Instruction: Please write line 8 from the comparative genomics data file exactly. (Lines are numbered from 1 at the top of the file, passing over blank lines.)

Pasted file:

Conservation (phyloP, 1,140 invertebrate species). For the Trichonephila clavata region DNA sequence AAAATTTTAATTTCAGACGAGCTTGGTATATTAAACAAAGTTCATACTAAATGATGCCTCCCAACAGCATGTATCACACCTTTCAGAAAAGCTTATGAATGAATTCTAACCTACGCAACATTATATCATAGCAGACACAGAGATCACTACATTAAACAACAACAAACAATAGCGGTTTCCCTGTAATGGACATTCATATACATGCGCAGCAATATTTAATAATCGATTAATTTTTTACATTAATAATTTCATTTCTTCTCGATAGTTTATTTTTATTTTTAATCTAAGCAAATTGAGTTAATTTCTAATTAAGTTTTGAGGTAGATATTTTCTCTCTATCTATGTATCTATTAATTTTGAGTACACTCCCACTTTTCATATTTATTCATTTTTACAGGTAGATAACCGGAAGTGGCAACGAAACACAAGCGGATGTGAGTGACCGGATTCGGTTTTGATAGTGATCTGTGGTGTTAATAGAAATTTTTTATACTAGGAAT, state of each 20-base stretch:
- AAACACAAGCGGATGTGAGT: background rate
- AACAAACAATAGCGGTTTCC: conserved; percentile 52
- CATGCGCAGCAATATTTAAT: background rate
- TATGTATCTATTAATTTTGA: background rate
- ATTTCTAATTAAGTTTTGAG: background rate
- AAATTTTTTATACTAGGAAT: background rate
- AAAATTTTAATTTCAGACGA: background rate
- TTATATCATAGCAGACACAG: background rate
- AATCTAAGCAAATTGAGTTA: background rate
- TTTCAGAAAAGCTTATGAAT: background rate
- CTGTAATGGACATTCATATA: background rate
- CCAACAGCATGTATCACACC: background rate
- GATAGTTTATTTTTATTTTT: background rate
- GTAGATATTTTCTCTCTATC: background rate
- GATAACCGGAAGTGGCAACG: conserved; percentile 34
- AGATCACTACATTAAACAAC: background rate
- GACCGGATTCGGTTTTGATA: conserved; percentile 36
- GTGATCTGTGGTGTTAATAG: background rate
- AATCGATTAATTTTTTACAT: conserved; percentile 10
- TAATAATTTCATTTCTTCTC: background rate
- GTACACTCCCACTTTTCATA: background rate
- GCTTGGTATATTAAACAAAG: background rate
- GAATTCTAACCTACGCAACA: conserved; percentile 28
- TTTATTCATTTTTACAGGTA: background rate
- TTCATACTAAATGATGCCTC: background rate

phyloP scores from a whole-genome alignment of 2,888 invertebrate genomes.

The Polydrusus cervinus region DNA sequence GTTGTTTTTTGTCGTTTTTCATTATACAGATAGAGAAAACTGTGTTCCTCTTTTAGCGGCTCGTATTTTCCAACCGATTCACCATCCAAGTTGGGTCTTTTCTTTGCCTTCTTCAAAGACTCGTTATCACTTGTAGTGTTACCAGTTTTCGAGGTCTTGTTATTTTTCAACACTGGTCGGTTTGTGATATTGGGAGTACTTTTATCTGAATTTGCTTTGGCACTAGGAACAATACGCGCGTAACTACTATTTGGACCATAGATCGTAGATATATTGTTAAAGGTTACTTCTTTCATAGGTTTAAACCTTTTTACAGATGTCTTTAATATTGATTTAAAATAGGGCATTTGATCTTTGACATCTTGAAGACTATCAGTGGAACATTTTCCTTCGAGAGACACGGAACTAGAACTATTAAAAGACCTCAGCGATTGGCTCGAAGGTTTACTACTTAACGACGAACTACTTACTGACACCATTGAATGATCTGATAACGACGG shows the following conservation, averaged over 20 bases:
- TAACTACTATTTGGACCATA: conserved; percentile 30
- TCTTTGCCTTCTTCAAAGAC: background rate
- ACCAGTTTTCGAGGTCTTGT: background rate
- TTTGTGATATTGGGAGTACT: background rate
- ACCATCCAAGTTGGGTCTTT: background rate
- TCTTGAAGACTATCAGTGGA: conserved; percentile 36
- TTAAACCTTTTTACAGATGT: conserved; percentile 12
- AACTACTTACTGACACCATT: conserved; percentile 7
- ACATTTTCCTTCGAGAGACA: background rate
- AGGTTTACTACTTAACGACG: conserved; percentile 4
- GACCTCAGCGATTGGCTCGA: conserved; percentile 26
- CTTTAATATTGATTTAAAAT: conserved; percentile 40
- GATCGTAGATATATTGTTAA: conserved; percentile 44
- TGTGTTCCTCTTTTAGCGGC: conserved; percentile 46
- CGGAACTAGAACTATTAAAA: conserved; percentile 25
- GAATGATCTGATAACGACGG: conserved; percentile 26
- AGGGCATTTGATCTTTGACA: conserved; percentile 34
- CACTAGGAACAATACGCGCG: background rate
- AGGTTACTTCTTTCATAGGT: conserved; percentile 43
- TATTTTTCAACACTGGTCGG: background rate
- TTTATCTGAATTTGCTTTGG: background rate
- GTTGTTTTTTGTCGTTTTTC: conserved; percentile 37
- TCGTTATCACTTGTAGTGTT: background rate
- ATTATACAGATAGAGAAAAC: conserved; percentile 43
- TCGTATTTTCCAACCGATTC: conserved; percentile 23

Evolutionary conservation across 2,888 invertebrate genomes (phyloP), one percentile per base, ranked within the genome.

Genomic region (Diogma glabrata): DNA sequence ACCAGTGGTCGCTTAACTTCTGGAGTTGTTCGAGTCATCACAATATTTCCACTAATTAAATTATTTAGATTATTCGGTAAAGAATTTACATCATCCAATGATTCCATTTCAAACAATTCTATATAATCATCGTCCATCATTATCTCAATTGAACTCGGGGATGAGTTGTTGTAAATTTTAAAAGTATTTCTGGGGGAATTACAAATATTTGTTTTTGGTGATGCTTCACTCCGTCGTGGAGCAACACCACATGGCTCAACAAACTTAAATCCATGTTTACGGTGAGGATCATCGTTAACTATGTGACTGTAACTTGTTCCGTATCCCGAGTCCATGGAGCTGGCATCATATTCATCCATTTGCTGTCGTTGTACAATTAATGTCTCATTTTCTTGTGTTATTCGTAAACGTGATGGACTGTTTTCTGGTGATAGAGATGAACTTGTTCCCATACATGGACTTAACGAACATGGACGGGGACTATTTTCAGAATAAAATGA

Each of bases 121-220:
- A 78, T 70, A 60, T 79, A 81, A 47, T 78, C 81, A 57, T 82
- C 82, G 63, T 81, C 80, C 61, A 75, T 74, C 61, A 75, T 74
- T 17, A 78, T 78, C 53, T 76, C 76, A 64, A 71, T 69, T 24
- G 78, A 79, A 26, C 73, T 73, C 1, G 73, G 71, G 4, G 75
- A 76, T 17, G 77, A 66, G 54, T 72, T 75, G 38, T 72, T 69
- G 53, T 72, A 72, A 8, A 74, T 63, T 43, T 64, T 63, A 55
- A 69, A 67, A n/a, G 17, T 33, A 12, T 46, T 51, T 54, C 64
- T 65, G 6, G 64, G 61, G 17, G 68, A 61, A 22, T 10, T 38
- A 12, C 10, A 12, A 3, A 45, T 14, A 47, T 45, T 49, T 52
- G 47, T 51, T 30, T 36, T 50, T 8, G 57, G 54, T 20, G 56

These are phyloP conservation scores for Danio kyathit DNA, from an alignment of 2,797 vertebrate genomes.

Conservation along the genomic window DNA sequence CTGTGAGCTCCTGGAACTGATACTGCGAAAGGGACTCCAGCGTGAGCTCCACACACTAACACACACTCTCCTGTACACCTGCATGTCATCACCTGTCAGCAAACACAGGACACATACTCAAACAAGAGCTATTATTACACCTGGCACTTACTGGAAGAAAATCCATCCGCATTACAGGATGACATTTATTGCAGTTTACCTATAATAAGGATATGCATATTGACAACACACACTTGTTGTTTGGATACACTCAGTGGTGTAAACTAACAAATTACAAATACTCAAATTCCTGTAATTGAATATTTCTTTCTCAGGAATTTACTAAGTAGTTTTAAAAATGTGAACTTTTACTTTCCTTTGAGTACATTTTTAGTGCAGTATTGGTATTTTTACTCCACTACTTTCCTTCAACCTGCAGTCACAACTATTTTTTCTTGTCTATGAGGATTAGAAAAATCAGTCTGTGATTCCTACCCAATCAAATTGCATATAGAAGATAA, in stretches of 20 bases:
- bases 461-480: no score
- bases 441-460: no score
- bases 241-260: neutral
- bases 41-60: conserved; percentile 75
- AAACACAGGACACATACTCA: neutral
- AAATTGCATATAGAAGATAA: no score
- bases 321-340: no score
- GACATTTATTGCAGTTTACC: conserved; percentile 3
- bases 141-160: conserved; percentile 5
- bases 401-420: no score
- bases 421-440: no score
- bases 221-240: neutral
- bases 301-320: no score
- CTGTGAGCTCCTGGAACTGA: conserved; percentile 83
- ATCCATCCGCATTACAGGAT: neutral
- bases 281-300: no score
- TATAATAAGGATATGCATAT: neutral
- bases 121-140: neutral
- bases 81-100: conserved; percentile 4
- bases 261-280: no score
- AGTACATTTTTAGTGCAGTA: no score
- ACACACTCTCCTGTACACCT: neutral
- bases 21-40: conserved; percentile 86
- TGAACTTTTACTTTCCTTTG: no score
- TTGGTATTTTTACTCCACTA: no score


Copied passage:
- AAAATTTTAATTTCAGACGA: background rate